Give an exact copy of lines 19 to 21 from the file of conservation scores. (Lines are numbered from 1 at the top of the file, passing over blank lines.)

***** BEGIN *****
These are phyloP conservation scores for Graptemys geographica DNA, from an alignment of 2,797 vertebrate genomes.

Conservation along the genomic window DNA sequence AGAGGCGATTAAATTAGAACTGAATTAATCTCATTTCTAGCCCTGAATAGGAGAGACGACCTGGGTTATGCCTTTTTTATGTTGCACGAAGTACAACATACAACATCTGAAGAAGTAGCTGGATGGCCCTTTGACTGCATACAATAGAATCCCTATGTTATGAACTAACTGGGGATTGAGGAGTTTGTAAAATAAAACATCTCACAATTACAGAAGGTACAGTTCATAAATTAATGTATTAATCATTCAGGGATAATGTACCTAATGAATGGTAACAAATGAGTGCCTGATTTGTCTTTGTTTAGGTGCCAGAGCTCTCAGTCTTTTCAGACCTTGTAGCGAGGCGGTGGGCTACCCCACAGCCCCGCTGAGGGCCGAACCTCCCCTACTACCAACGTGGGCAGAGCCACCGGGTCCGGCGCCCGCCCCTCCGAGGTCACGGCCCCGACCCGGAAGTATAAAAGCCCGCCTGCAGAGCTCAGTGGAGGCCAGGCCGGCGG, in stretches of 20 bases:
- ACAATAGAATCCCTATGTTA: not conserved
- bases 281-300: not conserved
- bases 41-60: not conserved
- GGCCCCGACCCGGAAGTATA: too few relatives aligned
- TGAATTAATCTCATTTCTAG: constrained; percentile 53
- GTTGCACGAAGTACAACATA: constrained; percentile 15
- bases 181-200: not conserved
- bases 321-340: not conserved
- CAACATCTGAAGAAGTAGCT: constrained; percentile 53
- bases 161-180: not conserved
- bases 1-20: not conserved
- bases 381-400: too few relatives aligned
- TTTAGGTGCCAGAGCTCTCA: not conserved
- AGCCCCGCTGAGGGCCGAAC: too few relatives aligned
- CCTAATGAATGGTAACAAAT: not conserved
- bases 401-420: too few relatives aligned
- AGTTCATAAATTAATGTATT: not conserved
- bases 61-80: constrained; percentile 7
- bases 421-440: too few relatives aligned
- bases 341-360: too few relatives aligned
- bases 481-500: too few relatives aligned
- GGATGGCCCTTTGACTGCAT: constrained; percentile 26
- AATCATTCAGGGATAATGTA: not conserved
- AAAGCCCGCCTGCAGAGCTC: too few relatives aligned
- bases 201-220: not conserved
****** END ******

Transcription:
- AGTTCATAAATTAATGTATT: not conserved
- bases 61-80: constrained; percentile 7
- bases 421-440: too few relatives aligned